To test the sizing accuracy of optical mapping, we used OMM to construct ordered restriction maps of lambda bacteriophage DNA, whose nucleotide sequence is known. Fig. Fig.33B shows the relative fluorescence intensities of restriction fragments ranging in size from 1,602–21,226 bp, plotted against restriction fragment sizes determined from sequence. Agreement was excellent, with an average error relative to sequence-determined sizes of 217 bp. The pooled SD was 958 bp. This reflects the precision of measurements of individual molecules. Each optical map was generated from 10–40 image fields, which were collected from one digested DNA spot. These data indicate that optical size measurements are comparable in accuracy to agarose-gel electrophoresis results.

To assess the consistency of enzymatic cleavage and map construction over many gridded samples, we evaluated the distribution of BamHI cutting efficiencies over a 9×9 grid of human adenovirus type 2 DNA by tabulating the total number of scored cleavage sites per molecule. OMM accurately constructed the correct restriction map, in terms of fragment order and number, for 64 contiguous spots from the center of the 9×9 grid. Some of the spots on the periphery of the 9×9 grid failed to yield restriction maps, caused by uneven derivatization effects near the edges of the optical mapping surface. The distribution of the relative errors of the 64 restriction maps was narrow (observed fragment size vs. calculated; average 2.9%, SD 2.5%). Our map construction approach uses Bayesian inference techniques, which exhaustively evaluate models to optimally fit the map data using a set of previous assumptions such as expected number of cuts for a typical six-cutter enzyme (16). The Bayesian estimate of the precision of individual fragment sizes was 1.6 kb, and the cutting efficiency per restriction site was 73%. These cutting efficiencies are typically 30% lower than the actual number because OMM automatically discards some molecules from the analysis that otherwise would be scored manually. Molecules with scored cuts can be rejected completely (modeled as impurities) if the cuts are inconsistent with the consensus map, or individual cuts can be rejected (modeled as false) if some of the cuts are consistent and some are not. The rejection rate for molecules that already passed the morphology tests was 22% (SD 10%) and the number of false cuts per molecule was 0.32 (SD 0.12). Other runs showed similar results.

Nick-Translation Labeling of Fluid-Fixed Lambda Bacteriophage DNA Molecules.

To determine whether surface-fixed molecules might serve as substrates for other DNA modification enzymes, such as DNA ligases or polymerases, we performed a series of nick-translation reactions on surface-fixed lambda bacteriophage DNA by using E. coli DNA polymerase I and a fluorochrome-labeled nucleotide. This experiment is similar in concept to primed in situ synthesis performed on fixed intact chromosomal spreads (22). Fluorescence signals detected along molecule backbones indicated the addition of labeled nucleotides (Fig. (Fig.44 A and B). We saw labeled nucleotides added consistently over most of the DNA backbones, except for numerous small gaps. Fig. Fig.44C shows additional molecules counterstained with YOYO-3 to confirm nick-translation results and to determine that the vast majority of gaps correspond to unlabeled regions and not double-stranded breaks.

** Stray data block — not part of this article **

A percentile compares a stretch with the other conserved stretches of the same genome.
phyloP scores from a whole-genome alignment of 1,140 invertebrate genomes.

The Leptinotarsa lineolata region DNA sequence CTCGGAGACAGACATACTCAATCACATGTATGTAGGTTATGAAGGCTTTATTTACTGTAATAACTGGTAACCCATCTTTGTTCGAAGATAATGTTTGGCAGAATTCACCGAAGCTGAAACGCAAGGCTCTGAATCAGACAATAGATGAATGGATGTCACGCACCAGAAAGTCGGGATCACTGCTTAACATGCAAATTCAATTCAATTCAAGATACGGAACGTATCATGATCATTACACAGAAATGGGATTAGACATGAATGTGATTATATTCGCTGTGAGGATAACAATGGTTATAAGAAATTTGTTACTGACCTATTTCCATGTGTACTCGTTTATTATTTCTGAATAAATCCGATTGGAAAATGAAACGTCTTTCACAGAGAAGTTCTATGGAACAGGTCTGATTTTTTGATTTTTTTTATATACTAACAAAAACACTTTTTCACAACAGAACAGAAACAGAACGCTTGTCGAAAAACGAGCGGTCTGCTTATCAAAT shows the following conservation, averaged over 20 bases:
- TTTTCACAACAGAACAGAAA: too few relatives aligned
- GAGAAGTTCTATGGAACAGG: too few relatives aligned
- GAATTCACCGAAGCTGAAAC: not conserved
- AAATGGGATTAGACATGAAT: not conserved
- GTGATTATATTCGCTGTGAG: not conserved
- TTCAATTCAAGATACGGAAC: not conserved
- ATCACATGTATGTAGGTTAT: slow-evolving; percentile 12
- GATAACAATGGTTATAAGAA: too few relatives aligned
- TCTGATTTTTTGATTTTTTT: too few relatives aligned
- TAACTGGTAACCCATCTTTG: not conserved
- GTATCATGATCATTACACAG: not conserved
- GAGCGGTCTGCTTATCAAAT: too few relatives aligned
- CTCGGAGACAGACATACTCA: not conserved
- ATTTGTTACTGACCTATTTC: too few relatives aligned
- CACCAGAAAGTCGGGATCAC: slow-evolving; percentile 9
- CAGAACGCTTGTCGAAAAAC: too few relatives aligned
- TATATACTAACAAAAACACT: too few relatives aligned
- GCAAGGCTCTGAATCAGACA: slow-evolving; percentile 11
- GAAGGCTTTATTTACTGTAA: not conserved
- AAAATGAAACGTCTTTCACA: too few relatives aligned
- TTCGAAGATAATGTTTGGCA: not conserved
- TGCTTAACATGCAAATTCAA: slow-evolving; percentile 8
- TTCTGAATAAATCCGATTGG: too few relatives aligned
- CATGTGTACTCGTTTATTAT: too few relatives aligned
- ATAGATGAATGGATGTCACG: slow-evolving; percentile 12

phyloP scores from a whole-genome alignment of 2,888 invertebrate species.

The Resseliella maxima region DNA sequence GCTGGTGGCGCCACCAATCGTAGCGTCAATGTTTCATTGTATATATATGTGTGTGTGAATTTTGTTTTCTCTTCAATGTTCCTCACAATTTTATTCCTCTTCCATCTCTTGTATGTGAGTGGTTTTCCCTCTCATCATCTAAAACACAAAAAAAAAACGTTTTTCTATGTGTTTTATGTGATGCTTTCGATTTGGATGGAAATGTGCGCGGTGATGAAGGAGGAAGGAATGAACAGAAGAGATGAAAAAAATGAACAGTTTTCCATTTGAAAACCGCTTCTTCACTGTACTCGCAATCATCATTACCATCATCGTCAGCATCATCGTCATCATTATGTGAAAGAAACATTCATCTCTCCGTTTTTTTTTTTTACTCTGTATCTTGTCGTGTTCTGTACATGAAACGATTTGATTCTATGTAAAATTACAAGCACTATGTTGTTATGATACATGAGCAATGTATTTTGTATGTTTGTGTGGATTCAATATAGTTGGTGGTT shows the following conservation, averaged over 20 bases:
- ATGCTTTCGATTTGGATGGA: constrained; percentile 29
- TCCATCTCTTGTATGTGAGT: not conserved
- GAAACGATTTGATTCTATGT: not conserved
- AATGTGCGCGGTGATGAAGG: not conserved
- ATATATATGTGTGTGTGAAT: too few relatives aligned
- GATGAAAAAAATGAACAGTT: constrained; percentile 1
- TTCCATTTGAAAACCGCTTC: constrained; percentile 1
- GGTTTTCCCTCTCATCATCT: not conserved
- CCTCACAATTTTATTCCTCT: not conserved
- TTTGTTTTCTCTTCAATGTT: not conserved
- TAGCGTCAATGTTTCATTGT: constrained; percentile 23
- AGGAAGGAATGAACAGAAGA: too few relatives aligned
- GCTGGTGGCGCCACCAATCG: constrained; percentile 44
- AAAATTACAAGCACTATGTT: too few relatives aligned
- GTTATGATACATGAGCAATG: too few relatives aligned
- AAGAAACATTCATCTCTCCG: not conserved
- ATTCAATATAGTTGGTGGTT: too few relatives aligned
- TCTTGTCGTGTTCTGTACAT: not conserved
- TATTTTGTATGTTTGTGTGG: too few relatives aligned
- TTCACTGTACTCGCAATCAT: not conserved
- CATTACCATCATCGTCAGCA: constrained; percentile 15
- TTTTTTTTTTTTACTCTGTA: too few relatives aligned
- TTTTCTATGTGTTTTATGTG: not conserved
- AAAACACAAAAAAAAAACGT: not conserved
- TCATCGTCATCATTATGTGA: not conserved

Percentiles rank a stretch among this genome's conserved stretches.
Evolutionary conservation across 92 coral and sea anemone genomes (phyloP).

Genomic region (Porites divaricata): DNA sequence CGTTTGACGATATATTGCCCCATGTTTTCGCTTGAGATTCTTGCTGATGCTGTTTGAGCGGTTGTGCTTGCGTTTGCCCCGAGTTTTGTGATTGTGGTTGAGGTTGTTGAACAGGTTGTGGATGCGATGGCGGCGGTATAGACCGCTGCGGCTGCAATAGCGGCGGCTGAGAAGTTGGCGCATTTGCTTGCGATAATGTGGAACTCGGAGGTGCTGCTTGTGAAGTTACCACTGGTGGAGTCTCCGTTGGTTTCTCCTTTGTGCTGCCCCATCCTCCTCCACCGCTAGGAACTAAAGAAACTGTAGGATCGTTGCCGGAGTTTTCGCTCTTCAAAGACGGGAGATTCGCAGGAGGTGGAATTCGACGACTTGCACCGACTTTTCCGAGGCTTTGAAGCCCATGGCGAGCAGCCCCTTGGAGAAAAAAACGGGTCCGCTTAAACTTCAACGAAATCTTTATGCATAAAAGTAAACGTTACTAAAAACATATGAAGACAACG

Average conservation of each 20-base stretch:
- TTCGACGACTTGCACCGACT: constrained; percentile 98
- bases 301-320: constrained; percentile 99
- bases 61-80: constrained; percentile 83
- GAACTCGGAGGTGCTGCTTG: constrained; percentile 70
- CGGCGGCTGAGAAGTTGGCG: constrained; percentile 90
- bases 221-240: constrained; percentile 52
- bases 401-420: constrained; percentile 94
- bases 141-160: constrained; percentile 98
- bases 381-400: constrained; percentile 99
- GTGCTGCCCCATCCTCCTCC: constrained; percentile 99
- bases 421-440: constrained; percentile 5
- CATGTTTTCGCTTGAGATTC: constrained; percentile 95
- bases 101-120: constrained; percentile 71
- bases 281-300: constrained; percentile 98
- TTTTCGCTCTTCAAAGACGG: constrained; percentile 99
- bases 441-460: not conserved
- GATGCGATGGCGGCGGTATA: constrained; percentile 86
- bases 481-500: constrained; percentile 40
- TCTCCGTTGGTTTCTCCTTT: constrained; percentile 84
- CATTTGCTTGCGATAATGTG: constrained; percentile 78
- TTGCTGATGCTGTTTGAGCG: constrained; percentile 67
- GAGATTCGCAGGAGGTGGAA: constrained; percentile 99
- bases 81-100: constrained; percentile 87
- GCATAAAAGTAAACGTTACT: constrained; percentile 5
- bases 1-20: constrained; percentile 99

Figure 4
Nick-translation labeling of fluid-fixed lambda bacteriophage DNA molecules using a fluorochrome-bearing nucleotide (R110-dUTP). DNA molecules fixed onto derivatized glass surfaces before labeling by nick-translation. (A) Overview of a spot (edge) using ...

DISCUSSION

The advent of large-scale genome sequencing necessitates the development of new approaches for the construction of physical maps. Optical mapping is an emerging application for genome analysis in which ensembles of DNA molecules are analyzed individually. Other investigators have used single molecule techniques to study DNA, manipulating molecules tethered to beads, by magnetic fields or laser trapping (10), but such approaches involve extensive manipulations and are not well suited to high-throughput analysis. Others have performed DNA biochemistries on surfaces, but used bulk deposition and analysis (5, 6, 13, 14). This report describes a highly integrated system for genomic analysis. First, we discovered a single molecule fixation effect whereby fluid flows within evaporating droplets can elongate and fix DNA molecules onto derivatized glass surfaces. Second, we discovered that such surface-mounted molecules are accessible to restriction endonucleases and DNA polymerase I. Such manipulations are amenable to high-throughput by virtue of their parallel nature, and consequently we also present results showing that many DNA spots can be applied in arrays to be manipulated biochemically and analyzed by machine vision. To complement these automation advancements, we have developed approaches for ordered restriction map construction using Bayesian inference techniques (16). These map construction algorithms work with maps automatically derived from single molecules, and are notably, practical approaches for the automated analysis of data derived from large populations of single molecules. Automated optical mapping is ideal for large-scale sequencing projects (23, 24) because optically derived maps can serve as scaffolds for aligning contigs and can provide a confident means for sequence verification.